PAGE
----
PostgreSQL has a query analyzer that's quite explicit in its output. In our case the locking query's analysis is about 400 lines long, so it took some time to parse through it.
Database optimization was the most convoluted, complex course I had in college. It is more mathematical than you could imagine it to be. There are people who make a living optimizing databases for this very reason- lost productivity. I would like to suggest a simpler query on the update. 5 seconds of lock is very very very high. Sounds like a Database Manager position is warranted.
And just to help you guys out, take your time on my order, no pressure :)
Thanks so much Sparkfun. I am one of those that enjoy the challenge that you guys created with this kind of a sale. And I think you guys did a great job responding to the self induced problems. Thanks for the sale, and I can't wait to get my new arduino's.
You guys continue to be rock stars! An amazing day, great work!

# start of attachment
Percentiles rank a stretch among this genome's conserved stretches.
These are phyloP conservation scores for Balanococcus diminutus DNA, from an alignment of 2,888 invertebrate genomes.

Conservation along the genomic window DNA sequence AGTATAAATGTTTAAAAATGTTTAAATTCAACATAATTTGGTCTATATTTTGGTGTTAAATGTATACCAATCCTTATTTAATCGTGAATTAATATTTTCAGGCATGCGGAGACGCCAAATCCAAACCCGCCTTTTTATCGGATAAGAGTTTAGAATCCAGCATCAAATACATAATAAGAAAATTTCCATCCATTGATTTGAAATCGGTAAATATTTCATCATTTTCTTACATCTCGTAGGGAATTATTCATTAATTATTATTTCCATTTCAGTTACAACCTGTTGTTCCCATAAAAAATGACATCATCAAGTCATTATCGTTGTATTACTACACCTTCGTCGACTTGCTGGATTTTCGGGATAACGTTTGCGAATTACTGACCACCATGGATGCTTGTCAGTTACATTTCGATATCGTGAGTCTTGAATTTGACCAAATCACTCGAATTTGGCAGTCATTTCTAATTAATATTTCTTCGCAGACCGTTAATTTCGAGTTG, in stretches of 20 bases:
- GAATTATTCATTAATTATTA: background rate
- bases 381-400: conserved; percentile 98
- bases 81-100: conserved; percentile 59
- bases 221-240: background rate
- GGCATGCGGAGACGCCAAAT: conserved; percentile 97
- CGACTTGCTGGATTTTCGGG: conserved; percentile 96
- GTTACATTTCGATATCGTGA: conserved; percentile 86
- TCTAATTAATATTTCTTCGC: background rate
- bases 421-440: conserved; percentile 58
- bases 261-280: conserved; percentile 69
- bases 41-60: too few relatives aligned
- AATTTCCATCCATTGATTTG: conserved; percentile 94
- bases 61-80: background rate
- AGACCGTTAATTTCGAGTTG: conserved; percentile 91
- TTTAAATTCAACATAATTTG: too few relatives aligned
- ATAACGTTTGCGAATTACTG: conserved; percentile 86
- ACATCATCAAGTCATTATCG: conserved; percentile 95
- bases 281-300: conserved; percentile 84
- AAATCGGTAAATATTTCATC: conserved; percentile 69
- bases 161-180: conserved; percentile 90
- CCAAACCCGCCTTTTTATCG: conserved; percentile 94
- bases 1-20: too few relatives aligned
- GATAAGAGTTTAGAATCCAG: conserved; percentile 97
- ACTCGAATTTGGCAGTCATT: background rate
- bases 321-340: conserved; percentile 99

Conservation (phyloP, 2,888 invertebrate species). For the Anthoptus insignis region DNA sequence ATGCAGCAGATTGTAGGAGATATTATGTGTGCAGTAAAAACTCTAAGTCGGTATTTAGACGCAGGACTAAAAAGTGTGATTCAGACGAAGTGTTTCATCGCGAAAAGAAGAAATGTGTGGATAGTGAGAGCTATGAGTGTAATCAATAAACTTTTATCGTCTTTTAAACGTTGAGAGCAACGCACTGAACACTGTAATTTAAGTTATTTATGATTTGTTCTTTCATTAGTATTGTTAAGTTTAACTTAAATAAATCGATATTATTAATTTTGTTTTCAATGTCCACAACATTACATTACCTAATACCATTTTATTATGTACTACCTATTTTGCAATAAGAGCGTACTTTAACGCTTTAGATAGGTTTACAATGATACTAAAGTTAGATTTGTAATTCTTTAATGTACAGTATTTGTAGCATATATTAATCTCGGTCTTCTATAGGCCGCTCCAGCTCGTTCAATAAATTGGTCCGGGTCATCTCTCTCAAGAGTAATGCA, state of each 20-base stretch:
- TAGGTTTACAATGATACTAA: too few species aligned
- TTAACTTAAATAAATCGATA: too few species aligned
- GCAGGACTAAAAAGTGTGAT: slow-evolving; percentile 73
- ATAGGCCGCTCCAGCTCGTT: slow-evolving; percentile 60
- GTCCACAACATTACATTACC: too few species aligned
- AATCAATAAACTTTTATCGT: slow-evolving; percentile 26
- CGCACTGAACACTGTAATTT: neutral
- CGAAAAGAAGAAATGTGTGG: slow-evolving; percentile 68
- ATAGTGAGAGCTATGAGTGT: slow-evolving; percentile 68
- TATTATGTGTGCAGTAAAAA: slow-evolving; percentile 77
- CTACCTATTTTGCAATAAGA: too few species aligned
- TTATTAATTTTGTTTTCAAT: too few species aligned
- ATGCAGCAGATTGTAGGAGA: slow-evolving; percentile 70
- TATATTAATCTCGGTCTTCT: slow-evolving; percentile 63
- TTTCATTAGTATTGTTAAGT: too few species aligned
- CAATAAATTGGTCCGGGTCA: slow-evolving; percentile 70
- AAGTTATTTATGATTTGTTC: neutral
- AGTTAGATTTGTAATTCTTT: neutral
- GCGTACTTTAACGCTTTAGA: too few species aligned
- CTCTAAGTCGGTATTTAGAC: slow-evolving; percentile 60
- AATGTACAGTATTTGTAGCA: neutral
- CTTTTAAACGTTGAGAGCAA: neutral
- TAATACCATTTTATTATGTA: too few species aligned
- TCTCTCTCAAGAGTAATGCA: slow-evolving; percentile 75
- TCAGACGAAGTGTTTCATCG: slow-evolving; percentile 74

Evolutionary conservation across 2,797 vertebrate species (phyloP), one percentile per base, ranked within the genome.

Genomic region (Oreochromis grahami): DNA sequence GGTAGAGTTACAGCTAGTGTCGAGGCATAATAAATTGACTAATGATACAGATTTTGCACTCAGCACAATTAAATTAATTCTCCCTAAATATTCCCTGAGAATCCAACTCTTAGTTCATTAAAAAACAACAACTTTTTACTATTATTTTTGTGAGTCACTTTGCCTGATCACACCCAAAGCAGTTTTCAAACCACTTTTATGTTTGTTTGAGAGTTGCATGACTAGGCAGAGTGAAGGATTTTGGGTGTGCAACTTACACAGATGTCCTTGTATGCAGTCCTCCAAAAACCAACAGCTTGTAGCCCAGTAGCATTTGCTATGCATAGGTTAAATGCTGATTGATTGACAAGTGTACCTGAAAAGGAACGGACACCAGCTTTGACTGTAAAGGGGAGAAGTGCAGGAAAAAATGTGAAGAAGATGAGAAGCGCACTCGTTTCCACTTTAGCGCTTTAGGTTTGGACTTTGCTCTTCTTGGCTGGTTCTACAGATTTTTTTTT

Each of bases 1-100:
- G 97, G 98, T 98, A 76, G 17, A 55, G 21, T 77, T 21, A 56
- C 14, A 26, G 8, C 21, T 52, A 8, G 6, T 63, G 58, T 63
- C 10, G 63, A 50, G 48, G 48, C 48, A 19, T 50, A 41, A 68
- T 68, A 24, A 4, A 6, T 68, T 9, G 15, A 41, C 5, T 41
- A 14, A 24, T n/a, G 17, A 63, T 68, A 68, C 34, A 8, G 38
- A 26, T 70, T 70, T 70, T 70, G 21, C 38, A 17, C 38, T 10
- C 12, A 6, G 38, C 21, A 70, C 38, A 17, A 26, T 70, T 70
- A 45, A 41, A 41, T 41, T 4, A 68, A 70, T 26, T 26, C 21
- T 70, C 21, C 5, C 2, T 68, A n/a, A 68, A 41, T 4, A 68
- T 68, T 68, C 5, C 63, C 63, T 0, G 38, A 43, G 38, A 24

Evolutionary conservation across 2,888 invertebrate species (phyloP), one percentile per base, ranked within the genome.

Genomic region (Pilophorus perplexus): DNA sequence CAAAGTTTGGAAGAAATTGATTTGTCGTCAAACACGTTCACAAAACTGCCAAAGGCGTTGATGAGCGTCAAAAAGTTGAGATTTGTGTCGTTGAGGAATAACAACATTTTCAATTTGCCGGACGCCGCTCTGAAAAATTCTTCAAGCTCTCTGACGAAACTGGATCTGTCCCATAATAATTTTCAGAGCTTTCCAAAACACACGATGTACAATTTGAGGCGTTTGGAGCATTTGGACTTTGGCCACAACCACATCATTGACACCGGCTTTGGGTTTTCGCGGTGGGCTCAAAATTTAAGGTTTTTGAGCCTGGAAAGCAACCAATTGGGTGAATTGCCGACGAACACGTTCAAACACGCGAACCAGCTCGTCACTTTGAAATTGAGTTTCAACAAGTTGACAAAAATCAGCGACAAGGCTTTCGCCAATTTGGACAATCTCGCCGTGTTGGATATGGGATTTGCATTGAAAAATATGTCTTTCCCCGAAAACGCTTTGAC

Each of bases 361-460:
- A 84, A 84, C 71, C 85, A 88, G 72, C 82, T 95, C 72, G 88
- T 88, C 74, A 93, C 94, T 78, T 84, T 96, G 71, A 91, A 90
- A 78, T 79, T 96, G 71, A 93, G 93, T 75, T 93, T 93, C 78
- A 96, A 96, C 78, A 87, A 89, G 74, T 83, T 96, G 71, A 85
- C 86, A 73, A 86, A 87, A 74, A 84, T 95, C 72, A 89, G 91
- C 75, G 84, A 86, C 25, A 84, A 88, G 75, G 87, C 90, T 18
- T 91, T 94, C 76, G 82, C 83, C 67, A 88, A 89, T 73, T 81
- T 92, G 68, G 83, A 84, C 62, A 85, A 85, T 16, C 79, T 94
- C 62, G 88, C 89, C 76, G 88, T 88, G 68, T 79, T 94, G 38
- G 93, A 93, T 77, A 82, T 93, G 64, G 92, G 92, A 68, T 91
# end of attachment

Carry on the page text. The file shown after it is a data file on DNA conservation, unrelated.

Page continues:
Best wishes for your Sysadmins and DBAs... (it's most of my dayjob too)
What a great position to be in... overwhelmed with orders. Good luck catching up on things. Thanks for the awesome sale.
We're still getting through back orders, but we are getting things processed as quickly as possible! If you have questions about your particular order, please contact customerservice@sparkfun and they'll be able to give you the most up-to-date information.
All I can think to say is Thanks!
How do I send a case of beer or other beverage to you folks? Can I do it over PayPal? Or should I just buy more stuff?
Obviously you are scrambling now to meet all of the orders. Do you have an estimate of how long it will be before the backorder queue will be eliminated? I ordered some 5v Arduino Pro Minis (in my case, order id 933786), and my order is flagged as an exception. I was just wondering if the wait time will be days, weeks, or months?
When you can, an idea on when you expect to be caught up would be lovely, but I suspect all of us can understand it being "It'll ship when it ships" today :) Good to help you debug things, I've been there too, glad you have good co-workers :)